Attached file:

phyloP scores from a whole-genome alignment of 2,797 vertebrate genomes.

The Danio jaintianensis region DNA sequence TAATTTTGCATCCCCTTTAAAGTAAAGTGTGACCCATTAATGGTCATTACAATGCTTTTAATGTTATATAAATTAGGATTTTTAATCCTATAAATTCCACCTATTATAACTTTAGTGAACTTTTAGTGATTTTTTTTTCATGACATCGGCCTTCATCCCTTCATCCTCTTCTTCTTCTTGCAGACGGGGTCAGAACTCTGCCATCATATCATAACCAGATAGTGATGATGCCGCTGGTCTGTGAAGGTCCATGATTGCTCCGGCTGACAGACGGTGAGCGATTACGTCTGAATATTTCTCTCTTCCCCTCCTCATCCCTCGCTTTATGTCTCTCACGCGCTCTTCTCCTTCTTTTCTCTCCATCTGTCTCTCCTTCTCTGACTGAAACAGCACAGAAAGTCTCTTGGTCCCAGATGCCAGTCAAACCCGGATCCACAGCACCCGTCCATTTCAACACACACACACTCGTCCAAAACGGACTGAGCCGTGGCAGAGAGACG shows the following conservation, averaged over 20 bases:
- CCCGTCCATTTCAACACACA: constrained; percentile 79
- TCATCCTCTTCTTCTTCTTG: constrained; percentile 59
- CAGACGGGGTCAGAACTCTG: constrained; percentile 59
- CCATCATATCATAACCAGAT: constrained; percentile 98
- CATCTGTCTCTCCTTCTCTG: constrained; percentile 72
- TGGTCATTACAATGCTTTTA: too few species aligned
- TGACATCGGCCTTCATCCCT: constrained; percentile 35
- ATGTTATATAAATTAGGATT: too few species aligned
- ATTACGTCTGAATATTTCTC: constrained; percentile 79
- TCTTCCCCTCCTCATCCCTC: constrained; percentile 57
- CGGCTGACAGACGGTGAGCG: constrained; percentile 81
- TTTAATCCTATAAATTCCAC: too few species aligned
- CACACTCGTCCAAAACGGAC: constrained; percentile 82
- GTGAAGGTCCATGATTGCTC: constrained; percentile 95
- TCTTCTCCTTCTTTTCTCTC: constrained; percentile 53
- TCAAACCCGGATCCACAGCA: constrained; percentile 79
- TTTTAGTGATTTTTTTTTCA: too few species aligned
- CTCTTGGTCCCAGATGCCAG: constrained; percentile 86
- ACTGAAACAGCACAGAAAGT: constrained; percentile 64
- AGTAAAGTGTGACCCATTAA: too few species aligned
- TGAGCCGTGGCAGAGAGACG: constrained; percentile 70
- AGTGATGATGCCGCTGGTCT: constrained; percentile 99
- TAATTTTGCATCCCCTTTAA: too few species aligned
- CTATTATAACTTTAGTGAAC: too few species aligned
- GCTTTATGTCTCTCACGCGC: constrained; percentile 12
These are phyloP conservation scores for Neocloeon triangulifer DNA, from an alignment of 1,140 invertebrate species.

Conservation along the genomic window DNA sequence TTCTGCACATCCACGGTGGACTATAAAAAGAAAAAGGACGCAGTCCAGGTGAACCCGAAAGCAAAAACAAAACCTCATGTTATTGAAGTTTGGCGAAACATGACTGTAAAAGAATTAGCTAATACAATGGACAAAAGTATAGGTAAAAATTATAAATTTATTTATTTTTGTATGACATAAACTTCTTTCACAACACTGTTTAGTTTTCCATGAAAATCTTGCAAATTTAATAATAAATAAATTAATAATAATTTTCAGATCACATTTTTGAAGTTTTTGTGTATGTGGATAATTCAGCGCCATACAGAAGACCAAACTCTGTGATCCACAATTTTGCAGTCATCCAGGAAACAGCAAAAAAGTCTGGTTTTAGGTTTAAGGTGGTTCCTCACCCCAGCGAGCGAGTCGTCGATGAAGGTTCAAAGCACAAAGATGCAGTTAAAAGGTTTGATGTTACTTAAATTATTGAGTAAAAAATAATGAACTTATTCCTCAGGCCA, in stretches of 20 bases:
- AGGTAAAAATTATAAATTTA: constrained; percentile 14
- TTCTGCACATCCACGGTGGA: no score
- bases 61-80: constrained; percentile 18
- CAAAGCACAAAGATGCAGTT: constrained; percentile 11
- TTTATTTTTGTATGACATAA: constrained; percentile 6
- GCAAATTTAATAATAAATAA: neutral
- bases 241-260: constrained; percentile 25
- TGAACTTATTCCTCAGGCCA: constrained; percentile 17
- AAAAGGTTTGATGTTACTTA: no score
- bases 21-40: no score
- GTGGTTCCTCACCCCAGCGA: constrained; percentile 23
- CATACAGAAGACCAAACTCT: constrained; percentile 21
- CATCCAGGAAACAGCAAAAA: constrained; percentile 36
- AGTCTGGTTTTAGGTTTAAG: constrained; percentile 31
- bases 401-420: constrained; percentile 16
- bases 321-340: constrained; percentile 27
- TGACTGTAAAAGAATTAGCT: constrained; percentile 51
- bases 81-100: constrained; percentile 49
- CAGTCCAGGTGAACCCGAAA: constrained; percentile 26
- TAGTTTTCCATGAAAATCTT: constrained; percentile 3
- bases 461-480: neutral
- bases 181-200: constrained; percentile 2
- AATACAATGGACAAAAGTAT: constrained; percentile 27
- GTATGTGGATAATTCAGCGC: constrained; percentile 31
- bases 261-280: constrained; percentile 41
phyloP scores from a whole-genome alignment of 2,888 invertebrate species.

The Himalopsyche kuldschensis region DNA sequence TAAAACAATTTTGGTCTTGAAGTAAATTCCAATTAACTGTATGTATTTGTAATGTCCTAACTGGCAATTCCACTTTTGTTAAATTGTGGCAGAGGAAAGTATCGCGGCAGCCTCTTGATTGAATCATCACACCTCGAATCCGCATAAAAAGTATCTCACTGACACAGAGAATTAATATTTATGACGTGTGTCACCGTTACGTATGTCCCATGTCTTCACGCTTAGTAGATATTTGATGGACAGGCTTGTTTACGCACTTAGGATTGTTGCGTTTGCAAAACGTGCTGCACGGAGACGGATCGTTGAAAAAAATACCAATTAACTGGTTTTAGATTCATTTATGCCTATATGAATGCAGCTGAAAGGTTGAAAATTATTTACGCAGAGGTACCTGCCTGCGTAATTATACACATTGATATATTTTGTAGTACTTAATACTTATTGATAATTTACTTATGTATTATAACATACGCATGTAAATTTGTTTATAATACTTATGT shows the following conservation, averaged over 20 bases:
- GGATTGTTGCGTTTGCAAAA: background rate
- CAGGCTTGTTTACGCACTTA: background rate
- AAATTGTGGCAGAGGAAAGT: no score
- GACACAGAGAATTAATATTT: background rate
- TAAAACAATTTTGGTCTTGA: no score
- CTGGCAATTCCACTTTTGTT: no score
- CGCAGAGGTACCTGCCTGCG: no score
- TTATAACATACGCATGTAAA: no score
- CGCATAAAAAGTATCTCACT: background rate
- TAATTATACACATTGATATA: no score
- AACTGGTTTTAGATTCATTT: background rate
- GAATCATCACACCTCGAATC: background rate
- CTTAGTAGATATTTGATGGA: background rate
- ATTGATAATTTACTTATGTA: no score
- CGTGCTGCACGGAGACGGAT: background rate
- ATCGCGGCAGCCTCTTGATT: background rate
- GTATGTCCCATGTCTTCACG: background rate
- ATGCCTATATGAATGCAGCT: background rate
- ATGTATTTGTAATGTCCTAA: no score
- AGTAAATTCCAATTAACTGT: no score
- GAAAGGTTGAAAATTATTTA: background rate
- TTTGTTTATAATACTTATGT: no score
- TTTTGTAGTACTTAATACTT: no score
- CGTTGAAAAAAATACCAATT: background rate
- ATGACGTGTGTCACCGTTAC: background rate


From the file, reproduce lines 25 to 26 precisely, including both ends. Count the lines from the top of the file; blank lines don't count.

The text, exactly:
- TAATTTTGCATCCCCTTTAA: too few species aligned
- CTATTATAACTTTAGTGAAC: too few species aligned